One of the biggest practical problems keeping renewable energy from overtaking fossil fuels is the question of how to store it. When the sun is shining, or when the wind is blowing extra hard, the energy system siphons off some energy into a battery to use during cloudy days without a breeze and how much it can save is directly related to how good our batteries are. Making better energy storage systems is a priority for many scientists, including those in MIT’s Department of Mechanical Engineering, who have developed a concept for what they call a “sun in a box.”
The system would direct excess energy to tanks of white-hot molten silicon. That white-hot part is important, because the design would take the light from the glowing metal and convert that back into electricity. The scientists estimate this would cost around half as much as the current cheapest form of renewable energy ready to scale out to an entire grid, pumped hydroelectric storage.
“Even if we wanted to run the grid on renewables right now we couldn’t, because you’d need fossil-fueled turbines to make up for the fact that the renewable supply cannot be dispatched on demand,” says Asegun Henry, an associate professor in the Department of Mechanical Engineering, in a press statement. “We’re developing a new technology that, if successful, would solve this most important and critical problem in energy and climate change, namely, the storage problem.”
The sun in a box works through what’s called “concentrated solar power.” It’s technology that exists today, by storing molten salt in atmospheric tanks. That molten salt operates much like MIT’s hypothetical system does—the salt is heated at 1,050 degrees Fahrenheit (566⁰C), generating steam that can be converted into energy.
Molten salt reserves are viable current technology.
The difference is cost. Henry’s team claims that its silicon system would operate at less cost, creating more opportunity. While companies like SolarReserve claim that its molten salt is “cost-competitive with any new build coal, natural gas, or nuclear technology,” Henry’s team sees the chance to drive prices even lower.
“This technology has been around for a while, but the thinking has been that its cost will never get low enough to compete with natural gas,” he says. “So there was a push to operate at much higher temperatures, so you could use a more efficient heat engine and get the cost down.”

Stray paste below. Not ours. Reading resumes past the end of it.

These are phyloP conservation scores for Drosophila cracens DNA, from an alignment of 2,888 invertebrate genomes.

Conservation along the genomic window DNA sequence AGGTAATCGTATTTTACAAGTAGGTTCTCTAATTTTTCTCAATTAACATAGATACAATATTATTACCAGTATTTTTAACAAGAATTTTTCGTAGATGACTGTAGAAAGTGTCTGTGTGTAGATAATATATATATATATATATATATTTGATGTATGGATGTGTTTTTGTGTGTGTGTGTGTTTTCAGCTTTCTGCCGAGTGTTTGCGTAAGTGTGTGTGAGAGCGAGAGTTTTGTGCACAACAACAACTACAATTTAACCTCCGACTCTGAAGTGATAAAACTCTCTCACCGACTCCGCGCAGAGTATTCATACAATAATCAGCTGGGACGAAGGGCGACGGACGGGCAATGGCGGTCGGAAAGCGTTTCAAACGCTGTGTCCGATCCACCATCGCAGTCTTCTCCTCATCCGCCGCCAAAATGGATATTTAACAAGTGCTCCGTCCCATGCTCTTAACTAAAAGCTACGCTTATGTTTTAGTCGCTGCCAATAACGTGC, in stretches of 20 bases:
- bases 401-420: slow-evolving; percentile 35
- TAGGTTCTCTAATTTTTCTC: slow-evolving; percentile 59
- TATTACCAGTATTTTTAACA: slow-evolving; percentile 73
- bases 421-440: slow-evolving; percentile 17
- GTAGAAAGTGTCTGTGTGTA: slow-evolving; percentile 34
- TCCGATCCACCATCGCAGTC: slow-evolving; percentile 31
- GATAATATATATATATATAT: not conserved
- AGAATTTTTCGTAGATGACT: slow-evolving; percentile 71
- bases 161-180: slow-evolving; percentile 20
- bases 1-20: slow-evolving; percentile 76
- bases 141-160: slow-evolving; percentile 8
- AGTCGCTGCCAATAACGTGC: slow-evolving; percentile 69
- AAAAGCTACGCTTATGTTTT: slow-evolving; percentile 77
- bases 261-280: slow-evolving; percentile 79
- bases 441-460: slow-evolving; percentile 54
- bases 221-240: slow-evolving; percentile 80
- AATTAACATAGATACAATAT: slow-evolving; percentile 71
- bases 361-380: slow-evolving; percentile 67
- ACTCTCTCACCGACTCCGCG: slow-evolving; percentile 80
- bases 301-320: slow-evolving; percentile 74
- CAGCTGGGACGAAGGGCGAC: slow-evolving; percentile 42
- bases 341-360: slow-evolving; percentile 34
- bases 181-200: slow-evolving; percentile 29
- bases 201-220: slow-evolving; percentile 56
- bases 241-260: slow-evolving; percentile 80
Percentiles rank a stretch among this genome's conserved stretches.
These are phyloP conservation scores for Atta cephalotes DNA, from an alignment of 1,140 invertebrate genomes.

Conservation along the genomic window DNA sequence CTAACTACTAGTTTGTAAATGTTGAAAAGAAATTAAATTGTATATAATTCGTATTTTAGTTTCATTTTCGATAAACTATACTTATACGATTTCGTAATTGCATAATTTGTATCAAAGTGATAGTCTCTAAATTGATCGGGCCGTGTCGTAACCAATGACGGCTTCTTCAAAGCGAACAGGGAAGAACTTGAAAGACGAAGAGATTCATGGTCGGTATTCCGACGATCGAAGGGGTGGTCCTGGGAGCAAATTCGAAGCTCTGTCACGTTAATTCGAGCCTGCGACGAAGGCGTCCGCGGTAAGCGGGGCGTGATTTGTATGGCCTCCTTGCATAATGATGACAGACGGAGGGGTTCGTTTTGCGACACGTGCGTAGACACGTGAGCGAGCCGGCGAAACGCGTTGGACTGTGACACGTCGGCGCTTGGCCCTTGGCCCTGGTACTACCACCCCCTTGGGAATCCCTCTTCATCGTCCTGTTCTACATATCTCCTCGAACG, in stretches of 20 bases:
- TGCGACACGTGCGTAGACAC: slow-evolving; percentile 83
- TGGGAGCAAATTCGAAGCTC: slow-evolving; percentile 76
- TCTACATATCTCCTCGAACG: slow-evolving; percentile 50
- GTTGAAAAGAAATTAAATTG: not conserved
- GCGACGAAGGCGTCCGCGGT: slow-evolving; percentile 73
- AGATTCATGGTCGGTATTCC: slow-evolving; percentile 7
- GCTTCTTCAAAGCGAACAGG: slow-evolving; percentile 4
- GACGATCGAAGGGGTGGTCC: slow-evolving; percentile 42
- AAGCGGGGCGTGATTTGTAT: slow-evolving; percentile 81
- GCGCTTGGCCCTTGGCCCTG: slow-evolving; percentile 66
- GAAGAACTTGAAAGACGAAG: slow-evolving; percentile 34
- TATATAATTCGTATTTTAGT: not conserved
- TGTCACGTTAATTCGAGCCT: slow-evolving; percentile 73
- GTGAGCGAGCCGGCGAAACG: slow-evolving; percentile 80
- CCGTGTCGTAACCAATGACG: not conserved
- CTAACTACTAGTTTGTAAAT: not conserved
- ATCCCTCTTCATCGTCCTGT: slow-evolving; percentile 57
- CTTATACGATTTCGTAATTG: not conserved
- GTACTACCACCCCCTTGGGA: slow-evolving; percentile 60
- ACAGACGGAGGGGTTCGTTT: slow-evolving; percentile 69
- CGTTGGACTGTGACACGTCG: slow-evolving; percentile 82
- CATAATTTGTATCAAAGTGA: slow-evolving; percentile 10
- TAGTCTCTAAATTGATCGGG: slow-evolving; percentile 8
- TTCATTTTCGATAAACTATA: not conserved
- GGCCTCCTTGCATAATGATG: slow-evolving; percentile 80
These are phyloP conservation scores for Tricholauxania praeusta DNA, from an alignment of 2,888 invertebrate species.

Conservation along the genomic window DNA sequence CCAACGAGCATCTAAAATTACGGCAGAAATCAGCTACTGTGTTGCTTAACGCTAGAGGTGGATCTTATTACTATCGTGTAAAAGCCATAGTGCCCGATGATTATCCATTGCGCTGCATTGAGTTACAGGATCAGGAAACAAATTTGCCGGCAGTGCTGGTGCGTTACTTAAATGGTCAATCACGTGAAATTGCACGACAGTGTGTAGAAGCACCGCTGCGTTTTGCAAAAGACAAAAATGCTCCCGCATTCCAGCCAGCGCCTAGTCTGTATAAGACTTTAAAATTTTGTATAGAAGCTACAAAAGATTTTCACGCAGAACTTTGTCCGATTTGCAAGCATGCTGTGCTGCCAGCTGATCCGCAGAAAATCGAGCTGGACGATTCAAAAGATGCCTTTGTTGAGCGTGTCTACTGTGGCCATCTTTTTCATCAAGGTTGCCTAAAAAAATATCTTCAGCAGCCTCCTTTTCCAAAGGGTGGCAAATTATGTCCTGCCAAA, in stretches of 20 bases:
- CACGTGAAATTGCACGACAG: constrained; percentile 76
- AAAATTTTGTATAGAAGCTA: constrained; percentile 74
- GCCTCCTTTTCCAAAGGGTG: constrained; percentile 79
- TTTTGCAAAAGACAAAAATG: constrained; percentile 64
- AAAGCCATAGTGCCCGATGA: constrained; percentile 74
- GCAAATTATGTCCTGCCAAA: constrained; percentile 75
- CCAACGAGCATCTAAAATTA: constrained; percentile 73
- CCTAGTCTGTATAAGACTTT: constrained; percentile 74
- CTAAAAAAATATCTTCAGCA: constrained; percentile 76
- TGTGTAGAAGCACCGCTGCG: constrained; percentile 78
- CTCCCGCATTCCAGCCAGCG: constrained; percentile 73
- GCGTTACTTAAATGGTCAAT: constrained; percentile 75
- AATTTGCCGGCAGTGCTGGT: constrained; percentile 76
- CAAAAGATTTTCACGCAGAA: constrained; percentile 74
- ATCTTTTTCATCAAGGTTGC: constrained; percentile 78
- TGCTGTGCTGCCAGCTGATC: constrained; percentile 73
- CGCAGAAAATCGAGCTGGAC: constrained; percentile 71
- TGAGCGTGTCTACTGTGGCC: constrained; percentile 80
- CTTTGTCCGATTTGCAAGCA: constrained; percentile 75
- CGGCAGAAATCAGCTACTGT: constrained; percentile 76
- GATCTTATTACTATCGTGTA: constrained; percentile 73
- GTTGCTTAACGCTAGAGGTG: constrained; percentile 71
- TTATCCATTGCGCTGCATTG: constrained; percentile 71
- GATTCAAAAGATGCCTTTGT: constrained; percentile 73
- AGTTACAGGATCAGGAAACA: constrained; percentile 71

Looking for alternatives to salt, Henry’s team eventually turned to silicon. Behind oxygen, silicon is the most abundant element on Earth, comprising 25.7 percent of the Earth’s crustby weight. It’s also got the ability to withstand temperatures of over 4,000 degrees F.
They’re not the first green energy researchers to look at melting the element. Companies like 1414 Degrees have named themselves after silicon’s melting point and other researchershave seen the benefits as well. But while projects aim to create a thermal storage system using the heat the silicon would give off, MIT’s project uses a solar panel called a multi-junction photovoltaic to capture the light.
After deciding on silicon, the team had to work on building a tank to hold something that hot for extended periods. There was an initial suggestion of graphite, which is very strong but also worried the team—at those temperatures wouldn’t it react with the silicon to form silicon carbide, a well-known abrasive, which would corrode the tank?
During testing, with liquid silicon stored at 3,600 degrees F for around an hour, the silicon did transform into silicon carbide. But rather than corroding the tank, it protected it. The carbide formed a thin layer around the tank, creating a sort of protective skin.
“It sticks to the graphite and forms a protective layer, preventing further reaction,” Henry says. “So you can build this tank out of graphite and it won’t get corroded by the silicon.”
The system would be geographically unlimited, Henry says, meaning that the energy could be stored even in places where the sun isn’t particularly shiny. Geographically unlimited energy sources are becoming more viable as sources of energy, as the recent announcement of gravity wells in India confirms.
“This is geographically unlimited, and is cheaper than pumped hydro, which is very exciting,” Henry says. “In theory, this is the linchpin to enabling renewable energy to power the entire grid.”